Problem #1: Wind Slab
Location: All aspects at and above treeline. Shifting winds out of the North and South have loaded all aspects with wind slabs of varying thickness and reactivity. Winds on Wednesday blew out of the South at 15-25mph, loading the northern half of the compass rose. Winds are now blowing out of the north/northwest and will cause areas of fresh wind slab on SW-S-SE aspects in the alpine. Any fresh wind slabs will be cold and reactive to human triggering. Wind slab can be identified by dense, cohesive snow, cracking, and a hollow or drum like feel. Look for wind slab in top and cross loaded terrain like below ridge lines and along gullies, where pockets of CONSIDERABLE danger may be lurking. These avalanches could lure riders well onto the slab before failing and could be surprisingly large.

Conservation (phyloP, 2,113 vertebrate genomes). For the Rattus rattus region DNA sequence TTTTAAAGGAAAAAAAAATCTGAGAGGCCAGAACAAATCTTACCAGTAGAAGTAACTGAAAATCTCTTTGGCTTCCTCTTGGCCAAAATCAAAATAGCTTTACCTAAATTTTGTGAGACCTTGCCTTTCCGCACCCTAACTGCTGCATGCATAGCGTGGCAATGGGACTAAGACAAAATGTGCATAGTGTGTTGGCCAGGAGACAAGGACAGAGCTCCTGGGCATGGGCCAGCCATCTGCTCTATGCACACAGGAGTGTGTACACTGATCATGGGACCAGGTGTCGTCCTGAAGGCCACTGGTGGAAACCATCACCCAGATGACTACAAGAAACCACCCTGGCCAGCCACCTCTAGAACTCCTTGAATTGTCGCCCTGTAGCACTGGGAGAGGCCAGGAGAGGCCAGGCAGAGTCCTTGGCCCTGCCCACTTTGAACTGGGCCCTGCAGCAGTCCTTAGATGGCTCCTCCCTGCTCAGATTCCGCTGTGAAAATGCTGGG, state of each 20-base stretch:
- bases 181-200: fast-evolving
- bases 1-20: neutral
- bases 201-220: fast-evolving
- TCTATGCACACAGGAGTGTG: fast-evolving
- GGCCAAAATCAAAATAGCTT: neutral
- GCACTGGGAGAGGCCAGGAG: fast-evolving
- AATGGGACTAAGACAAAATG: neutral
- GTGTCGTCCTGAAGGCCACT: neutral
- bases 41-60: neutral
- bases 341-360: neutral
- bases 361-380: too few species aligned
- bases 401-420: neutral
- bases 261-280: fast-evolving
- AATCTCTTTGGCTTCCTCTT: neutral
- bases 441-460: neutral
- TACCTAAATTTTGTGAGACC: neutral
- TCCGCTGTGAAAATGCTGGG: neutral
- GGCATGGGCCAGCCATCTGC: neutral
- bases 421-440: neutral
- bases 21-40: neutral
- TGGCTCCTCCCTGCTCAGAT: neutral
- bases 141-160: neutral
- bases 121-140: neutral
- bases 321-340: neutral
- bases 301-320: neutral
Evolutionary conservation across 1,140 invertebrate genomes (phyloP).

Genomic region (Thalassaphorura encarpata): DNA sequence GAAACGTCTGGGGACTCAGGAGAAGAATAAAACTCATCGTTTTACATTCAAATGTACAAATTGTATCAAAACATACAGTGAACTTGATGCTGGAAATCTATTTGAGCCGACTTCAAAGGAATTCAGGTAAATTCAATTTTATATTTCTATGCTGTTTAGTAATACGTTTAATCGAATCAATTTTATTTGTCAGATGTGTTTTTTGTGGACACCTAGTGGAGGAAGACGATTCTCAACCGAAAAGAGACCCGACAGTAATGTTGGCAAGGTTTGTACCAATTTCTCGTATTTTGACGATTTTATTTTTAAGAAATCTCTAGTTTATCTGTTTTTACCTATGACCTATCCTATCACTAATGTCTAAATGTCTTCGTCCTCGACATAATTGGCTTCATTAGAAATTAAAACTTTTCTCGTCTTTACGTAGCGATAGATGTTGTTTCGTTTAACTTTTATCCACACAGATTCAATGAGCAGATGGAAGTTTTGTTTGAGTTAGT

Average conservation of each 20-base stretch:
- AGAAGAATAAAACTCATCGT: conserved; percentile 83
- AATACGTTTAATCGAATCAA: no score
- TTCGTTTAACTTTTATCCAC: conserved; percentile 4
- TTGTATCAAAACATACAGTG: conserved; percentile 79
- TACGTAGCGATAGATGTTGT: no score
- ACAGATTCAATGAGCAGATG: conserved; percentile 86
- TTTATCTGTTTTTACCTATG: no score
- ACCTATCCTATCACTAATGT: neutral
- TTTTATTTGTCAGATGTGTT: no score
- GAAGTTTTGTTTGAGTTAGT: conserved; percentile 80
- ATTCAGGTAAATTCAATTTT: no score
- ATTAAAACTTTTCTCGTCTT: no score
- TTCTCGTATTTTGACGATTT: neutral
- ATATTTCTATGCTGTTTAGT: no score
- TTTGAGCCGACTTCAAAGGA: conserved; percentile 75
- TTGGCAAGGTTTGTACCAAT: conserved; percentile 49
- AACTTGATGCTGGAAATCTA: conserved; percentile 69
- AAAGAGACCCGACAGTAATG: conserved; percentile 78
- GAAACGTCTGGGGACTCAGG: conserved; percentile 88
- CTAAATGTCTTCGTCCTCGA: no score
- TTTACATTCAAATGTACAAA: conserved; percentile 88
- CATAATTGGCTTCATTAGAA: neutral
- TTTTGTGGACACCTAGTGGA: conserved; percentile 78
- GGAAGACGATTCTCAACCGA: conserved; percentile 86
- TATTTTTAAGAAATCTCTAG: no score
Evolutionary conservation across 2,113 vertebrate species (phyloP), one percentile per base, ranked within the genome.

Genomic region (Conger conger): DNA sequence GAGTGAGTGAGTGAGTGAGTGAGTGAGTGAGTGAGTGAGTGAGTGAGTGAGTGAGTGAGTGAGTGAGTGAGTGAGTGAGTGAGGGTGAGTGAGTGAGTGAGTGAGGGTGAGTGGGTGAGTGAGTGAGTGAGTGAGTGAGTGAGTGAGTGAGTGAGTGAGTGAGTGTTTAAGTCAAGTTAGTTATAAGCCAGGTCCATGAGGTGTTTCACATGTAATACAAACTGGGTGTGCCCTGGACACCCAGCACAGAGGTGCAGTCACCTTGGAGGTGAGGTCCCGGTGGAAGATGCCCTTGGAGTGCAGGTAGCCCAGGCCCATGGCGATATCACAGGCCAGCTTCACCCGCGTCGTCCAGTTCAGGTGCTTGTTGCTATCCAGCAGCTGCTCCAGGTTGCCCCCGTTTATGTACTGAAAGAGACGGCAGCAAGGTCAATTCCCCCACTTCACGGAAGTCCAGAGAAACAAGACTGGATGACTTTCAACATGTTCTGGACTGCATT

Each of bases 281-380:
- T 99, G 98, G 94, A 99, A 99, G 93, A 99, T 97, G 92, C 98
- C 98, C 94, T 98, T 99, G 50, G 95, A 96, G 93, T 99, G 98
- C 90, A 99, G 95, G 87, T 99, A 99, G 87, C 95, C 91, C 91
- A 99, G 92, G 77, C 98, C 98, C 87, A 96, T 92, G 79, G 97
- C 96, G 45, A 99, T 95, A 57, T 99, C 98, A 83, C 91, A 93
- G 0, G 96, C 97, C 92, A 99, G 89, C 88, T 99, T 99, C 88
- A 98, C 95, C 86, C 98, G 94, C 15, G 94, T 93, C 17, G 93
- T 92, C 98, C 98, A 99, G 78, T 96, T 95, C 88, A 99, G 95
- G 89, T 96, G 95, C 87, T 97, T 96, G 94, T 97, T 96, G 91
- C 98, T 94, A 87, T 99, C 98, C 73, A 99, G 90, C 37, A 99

( *star means meteorological estimate )
If you get out riding, please send in an observation!
Start the season with fresh batteries in your beacon, and do a rescue practice with your partners. Always carry a beacon, shovel, and probe, and KNOW HOW TO USE THEM.
Practice good risk management, which means only expose one person at a time to slopes 30 degrees and steeper, make group communication and unanimous decision making a priority, and choose your terrain wisely: eliminating unnecessary exposure and planning out your safe zones and escape routes.
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